Belgium is facing a dearth of donor sperm with prices rising out of hand as demand from same-sex parents combines with stigma and an antiquated legal framework, French daily Le Soir reports.
The cost this year of a batch of sperm for artificial insemination is over €500 in authorised centres for medically-assisted procreation (PMAs) – and not reimbursed by normal medical insurance.
With a success rate of around 10%, the mounting demand and ever-tightening controls have left practitioners wondering “how we’re ever going to manage – we’ve hit an impasse,” in the words of Annick Delvigne, head doctor at Belgian clinic CHC MontLégia, close to the Dutch border near Maastricht.
The problems are many – Scandinavian sperm banks that traditionally made up for Belgium’s shortfall are furnishing fewer vials since the Covid controls. Candice Autin, the head of Brussels CHU St Pierre clinic’s PMA, also fears of a more general shame about the whole process.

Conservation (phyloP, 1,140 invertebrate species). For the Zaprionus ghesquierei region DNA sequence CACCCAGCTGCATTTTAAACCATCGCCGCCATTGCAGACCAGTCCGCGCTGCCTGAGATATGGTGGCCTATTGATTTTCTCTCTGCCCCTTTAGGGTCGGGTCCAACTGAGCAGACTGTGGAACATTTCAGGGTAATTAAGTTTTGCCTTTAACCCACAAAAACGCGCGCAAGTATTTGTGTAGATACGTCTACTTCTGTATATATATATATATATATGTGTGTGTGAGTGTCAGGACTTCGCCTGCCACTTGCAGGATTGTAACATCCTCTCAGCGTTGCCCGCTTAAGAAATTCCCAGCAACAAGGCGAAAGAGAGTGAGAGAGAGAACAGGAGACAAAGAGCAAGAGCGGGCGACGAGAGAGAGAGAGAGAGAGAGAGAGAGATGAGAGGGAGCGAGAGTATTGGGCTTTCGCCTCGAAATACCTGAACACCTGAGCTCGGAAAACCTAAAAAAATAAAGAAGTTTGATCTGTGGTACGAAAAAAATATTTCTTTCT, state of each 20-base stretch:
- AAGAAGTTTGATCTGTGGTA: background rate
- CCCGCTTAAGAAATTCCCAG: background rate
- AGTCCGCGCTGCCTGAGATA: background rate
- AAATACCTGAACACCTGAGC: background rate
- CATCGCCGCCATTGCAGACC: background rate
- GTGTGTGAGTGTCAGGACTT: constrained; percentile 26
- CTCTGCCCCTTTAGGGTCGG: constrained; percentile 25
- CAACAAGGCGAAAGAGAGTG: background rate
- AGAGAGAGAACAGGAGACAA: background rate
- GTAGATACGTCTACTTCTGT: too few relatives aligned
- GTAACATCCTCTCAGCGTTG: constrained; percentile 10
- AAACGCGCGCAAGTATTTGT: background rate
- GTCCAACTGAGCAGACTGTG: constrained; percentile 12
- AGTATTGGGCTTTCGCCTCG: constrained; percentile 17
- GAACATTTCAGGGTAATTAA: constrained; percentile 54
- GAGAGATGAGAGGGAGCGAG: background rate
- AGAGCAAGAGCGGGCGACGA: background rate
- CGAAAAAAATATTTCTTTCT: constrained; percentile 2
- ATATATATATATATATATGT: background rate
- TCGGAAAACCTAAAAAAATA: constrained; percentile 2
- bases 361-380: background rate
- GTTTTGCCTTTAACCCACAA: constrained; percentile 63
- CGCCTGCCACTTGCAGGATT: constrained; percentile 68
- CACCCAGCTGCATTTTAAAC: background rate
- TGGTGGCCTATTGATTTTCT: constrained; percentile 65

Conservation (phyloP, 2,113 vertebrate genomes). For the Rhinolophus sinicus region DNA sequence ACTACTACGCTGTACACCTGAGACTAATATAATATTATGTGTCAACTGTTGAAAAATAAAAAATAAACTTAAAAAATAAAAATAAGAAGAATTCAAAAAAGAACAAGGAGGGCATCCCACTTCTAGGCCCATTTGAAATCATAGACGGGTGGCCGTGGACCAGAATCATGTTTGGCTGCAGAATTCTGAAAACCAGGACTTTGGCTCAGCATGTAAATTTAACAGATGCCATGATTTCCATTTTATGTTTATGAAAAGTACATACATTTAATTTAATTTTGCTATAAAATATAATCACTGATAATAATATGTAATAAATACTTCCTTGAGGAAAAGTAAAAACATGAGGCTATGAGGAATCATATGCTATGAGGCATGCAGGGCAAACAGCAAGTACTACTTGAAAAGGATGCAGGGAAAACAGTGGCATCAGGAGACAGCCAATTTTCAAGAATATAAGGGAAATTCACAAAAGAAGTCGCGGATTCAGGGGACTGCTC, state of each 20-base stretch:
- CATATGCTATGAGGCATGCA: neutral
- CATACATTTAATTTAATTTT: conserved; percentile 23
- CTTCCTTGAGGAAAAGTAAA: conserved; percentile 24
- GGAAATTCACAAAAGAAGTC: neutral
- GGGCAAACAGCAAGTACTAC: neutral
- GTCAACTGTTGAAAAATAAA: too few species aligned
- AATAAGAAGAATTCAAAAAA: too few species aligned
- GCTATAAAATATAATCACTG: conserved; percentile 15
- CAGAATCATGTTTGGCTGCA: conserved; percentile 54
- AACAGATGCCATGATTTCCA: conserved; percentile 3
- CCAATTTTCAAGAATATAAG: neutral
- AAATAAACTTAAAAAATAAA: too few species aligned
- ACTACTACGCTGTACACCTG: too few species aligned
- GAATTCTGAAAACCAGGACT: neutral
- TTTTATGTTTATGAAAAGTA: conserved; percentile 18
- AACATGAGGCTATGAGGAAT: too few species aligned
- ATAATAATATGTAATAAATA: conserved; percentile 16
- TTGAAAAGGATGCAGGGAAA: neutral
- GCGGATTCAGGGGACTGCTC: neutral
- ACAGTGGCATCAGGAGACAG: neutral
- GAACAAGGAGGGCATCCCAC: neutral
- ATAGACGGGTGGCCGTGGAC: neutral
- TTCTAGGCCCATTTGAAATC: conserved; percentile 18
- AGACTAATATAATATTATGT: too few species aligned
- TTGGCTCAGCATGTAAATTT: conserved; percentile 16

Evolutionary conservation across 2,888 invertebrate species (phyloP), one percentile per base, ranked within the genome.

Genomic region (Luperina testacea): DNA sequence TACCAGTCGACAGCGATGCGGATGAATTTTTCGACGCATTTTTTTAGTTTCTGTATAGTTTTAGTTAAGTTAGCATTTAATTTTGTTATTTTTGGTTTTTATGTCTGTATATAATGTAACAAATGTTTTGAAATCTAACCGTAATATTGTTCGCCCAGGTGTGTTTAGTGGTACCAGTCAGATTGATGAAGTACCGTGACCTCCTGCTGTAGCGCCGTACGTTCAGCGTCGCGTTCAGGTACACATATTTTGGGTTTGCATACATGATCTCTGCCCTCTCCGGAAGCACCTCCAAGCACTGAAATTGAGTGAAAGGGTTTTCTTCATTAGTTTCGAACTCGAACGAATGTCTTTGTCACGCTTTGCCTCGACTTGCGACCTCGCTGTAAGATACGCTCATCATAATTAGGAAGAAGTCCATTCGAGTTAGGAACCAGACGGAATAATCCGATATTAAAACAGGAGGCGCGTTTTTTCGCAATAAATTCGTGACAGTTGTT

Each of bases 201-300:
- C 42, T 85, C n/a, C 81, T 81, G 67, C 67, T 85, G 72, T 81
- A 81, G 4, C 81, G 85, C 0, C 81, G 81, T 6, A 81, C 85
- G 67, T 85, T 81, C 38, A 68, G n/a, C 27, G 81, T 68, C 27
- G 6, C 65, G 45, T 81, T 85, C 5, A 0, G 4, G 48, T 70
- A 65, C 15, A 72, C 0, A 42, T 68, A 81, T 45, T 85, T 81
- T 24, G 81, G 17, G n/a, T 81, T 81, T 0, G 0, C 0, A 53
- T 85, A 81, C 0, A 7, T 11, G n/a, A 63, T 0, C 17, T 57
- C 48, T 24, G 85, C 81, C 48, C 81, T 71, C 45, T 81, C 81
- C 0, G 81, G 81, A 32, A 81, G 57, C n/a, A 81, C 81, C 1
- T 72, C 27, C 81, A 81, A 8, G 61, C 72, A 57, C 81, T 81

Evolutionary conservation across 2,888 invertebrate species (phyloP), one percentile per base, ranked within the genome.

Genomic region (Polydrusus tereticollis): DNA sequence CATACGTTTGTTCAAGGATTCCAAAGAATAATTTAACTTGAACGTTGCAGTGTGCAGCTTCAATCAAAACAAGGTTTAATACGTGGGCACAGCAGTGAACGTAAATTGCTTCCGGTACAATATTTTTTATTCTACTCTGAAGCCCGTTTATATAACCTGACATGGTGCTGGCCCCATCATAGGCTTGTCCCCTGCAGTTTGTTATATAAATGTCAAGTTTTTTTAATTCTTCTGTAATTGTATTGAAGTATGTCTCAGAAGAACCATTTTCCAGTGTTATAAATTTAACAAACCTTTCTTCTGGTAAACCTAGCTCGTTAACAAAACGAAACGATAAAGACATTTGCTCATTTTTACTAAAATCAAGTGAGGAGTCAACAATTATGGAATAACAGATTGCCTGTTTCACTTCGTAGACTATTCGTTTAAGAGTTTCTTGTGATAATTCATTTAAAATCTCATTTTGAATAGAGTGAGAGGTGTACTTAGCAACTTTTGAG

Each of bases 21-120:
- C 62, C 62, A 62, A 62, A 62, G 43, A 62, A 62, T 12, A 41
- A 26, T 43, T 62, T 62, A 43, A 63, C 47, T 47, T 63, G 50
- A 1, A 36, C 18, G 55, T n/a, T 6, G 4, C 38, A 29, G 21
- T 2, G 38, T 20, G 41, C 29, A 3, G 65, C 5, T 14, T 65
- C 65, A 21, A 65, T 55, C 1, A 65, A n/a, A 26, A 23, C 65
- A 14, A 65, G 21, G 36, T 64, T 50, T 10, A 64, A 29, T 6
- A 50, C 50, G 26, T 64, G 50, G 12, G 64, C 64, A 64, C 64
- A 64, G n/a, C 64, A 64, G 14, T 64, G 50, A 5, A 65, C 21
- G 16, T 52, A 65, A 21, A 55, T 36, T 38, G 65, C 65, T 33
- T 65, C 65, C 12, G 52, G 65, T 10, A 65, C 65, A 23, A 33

“Who do you know who has told you they have donated sperm,” she said. “Blood, sure. But not sperm. There’s no public-opinion problem with single-sex parenthood, or single parenthood – but nobody asks how that happens!”
PMAs are not allowed to advertise, whereas today they are “overrun by demand from homosexual and celibate women,” warned Delvigne. “That’s not what this was about when I started, it was about treating infertile women.”